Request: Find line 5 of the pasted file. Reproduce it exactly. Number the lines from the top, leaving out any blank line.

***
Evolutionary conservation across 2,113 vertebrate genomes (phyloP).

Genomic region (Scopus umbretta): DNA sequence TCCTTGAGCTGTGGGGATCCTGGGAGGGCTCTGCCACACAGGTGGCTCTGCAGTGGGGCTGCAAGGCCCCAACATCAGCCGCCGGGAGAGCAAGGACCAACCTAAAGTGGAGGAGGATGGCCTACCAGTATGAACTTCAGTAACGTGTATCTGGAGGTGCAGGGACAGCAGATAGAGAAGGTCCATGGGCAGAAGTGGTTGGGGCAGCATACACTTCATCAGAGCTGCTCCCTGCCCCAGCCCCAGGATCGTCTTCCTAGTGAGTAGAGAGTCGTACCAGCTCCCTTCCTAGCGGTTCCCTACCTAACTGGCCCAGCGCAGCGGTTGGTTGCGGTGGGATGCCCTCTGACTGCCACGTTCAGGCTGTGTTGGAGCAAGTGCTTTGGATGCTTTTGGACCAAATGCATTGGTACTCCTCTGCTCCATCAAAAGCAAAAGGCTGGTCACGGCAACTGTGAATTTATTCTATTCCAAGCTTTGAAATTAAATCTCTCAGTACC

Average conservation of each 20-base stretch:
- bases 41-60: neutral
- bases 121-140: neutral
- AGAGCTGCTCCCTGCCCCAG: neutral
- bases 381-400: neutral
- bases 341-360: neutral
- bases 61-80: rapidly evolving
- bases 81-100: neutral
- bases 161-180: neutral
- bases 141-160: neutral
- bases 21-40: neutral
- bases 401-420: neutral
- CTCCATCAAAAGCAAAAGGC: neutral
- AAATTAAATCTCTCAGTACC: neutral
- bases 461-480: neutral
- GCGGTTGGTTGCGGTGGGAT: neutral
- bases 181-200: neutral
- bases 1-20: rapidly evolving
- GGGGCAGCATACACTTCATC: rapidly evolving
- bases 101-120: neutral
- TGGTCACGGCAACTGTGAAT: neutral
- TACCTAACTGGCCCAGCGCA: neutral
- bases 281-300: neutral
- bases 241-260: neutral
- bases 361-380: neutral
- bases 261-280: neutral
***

- bases 121-140: neutral